• red irritated eyes
  • red skin lesions, often with a purple center
  • severe mood or mental changes
  • sore throat sores, ulcers, or white spots on the lips or in the mouth
  • sticking out of the tongue
  • stomach pain
  • swelling of the feet or lower legs
  • swollen or painful glands
  • trouble with breathing, speaking, or swallowing
  • uncontrolled twisting movements of the neck, trunk, arms, or legs
  • unusual behavior
  • unusual bleeding or bruising
  • unusual facial expressions
  • unusual tiredness or weakness
  • yellow eyes or skin

Symptoms of overdose

  • Drowsiness
  • dry mouth
  • increased thirst
  • loss of appetite
  • mood changes
  • no pulse or blood pressure
  • numbness or tingling in the hands, feet, or lips
  • unconsciousness

Some side effects of hydroxychloroquine may occur that usually do not need medical attention. These side effects may go away during treatment as your body adjusts to the medicine. Also, your health care professional may be able to tell you about ways to prevent or reduce some of these side effects. Check with your health care professional if any of the following side effects continue or are bothersome or if you have any questions about them:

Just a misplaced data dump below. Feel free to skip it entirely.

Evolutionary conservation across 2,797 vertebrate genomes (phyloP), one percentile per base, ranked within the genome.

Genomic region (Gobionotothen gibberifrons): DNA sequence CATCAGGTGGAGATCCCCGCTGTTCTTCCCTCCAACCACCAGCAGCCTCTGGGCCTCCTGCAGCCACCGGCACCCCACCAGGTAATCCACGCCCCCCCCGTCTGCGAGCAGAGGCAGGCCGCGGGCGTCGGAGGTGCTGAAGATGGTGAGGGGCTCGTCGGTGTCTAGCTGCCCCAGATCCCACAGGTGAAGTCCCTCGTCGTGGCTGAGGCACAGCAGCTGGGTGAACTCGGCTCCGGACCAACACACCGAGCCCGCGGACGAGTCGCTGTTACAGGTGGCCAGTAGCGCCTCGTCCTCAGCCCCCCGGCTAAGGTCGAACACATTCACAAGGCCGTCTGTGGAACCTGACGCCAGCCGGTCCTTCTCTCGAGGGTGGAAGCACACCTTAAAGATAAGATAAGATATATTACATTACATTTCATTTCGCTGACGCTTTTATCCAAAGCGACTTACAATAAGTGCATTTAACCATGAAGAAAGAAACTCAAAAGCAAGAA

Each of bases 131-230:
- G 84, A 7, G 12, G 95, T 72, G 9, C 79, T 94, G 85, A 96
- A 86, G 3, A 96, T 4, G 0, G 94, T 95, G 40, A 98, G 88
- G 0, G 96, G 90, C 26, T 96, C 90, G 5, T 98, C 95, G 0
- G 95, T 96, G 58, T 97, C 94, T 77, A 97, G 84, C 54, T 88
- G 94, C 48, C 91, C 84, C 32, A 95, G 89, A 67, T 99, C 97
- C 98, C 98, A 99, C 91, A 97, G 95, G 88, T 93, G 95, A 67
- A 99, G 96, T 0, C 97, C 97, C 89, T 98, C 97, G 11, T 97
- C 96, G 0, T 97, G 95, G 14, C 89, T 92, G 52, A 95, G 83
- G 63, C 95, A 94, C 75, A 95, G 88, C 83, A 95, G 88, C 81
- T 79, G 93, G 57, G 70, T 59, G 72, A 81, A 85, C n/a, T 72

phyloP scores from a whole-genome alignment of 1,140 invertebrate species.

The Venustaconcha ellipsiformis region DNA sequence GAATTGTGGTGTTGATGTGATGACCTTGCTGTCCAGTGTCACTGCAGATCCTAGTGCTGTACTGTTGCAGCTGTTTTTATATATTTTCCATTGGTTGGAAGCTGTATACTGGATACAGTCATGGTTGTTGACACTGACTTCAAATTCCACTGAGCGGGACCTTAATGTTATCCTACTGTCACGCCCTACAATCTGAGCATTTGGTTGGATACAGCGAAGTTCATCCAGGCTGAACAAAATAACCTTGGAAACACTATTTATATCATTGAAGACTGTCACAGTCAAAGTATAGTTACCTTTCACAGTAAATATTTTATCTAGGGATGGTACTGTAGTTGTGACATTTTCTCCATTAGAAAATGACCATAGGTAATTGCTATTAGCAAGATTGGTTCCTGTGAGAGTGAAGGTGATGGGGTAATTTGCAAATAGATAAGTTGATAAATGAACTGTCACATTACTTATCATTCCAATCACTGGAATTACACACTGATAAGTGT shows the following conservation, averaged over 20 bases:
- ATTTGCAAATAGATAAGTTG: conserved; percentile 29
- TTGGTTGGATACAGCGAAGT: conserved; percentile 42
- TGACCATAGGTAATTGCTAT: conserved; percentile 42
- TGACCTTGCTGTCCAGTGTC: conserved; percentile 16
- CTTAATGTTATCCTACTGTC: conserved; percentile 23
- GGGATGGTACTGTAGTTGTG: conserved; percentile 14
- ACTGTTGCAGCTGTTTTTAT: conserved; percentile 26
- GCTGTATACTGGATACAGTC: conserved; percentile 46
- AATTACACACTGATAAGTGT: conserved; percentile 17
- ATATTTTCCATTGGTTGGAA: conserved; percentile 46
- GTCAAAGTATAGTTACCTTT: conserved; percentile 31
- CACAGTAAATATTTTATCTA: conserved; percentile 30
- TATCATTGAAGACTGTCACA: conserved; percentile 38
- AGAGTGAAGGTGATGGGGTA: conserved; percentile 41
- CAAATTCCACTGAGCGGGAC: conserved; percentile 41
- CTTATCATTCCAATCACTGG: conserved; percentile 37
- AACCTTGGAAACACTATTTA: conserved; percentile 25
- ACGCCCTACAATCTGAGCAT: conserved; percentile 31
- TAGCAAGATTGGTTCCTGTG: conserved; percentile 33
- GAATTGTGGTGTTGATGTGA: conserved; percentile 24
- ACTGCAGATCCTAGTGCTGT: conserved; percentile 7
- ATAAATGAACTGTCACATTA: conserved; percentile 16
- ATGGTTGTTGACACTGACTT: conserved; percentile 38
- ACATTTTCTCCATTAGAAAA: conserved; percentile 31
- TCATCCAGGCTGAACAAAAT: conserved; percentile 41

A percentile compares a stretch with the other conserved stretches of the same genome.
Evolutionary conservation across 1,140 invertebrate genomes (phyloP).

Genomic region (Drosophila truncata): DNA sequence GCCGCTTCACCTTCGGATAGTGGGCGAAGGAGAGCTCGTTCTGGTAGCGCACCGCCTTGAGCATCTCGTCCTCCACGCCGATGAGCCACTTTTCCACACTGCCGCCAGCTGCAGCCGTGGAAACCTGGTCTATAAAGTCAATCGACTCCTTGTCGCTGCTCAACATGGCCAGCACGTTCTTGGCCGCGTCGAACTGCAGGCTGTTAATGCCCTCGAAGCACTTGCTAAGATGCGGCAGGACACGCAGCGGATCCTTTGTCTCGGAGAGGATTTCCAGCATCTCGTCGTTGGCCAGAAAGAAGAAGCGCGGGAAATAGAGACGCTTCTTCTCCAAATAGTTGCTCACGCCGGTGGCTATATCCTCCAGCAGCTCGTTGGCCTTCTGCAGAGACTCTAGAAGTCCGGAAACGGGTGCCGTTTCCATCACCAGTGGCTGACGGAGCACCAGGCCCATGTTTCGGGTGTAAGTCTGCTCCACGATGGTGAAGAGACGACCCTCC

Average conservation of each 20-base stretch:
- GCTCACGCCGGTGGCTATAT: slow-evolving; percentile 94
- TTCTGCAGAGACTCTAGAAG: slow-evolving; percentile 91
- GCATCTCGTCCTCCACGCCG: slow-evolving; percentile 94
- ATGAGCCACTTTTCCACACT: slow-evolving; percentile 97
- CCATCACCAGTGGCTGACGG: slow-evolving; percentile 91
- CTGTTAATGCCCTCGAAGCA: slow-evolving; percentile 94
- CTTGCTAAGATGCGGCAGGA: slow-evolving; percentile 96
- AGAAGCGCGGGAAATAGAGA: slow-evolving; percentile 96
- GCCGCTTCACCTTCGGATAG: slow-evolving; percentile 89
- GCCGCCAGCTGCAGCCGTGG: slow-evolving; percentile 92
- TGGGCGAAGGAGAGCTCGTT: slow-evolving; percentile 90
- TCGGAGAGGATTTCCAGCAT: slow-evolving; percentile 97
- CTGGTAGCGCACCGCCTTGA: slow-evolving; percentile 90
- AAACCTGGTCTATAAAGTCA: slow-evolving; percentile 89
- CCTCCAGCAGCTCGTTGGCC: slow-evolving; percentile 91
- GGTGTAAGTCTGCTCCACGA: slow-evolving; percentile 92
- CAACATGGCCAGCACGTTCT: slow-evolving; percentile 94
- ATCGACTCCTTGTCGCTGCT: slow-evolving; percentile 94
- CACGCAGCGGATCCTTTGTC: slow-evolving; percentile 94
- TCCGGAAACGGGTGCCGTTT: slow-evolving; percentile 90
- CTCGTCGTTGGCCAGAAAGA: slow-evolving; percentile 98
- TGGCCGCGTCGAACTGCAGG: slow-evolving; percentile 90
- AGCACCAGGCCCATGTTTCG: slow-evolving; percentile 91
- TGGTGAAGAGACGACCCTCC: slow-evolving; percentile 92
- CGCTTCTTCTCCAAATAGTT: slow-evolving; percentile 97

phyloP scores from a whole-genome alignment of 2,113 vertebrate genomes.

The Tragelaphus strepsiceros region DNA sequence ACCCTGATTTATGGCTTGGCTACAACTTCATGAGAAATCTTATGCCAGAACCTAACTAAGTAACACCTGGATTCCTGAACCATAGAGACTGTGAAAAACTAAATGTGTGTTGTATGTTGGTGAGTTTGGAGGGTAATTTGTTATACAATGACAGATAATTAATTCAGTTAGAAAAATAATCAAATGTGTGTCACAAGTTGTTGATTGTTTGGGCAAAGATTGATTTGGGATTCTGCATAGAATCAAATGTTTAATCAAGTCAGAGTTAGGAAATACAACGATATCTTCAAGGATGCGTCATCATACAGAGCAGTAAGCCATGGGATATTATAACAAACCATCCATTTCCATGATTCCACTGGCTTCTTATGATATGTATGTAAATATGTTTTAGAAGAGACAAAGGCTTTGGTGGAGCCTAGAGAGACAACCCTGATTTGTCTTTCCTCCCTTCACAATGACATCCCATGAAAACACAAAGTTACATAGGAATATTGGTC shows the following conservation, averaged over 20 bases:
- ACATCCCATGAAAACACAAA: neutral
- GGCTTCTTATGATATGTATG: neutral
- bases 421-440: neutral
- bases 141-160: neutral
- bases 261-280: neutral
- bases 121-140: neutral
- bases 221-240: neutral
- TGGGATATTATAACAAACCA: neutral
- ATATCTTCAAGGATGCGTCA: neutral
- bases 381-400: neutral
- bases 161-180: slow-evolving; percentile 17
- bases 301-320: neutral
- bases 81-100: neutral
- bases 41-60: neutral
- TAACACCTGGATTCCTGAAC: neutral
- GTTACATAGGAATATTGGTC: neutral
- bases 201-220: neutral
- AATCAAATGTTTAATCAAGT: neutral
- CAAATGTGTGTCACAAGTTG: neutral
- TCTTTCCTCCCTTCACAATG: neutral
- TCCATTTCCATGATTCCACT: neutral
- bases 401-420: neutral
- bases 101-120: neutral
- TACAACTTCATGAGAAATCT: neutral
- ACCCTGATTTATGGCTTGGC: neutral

Incidence not known

  • Continuing ringing or buzzing or other unexplained noise in the ears
  • feeling of constant movement of self or surroundings
  • irritability
  • nausea
  • nervousness
  • nightmares
  • sensation of spinning
  • shakiness and unsteady walk
  • uncontrolled eye movements
  • unsteadiness, trembling, or other problems with muscle control or coordination
  • vomiting

For Healthcare Professionals

Applies to hydroxychloroquine: compounding powder, oral tablet

Cardiovascular

Frequency not reported: Cardiomyopathy (can result in fatal cardiac failure), biventricular hypertrophy

Dermatologic

-Pigmentary changes in skin and mucous membranes, bleaching of hair, and alopecia are usually reversible when therapy is discontinued.

-AGEP should be distinguished from psoriasis, although this drug may precipitate attacks of psoriasis; it may be associated with fever and hyperleukocytosis

Common (1% to 10%): Rash, pruritus

Uncommon (0.1% to 1%): Pigmentary changes in skin and mucous membranes, bleaching of hair, alopecia

Frequency not reported: Urticaria, angioedema, bullous eruptions including erythema multiforme, Stevens-Johnson syndrome and toxic epidermal necrolysis, Drug Rash with Eosinophilia and Systemic Symptoms (DRESS syndrome) photosensitivity, exfoliative dermatitis, acute generalized exanthematous pustulosis (AGEP)

Gastrointestinal

Very common (10% or more): Abdominal pain, nausea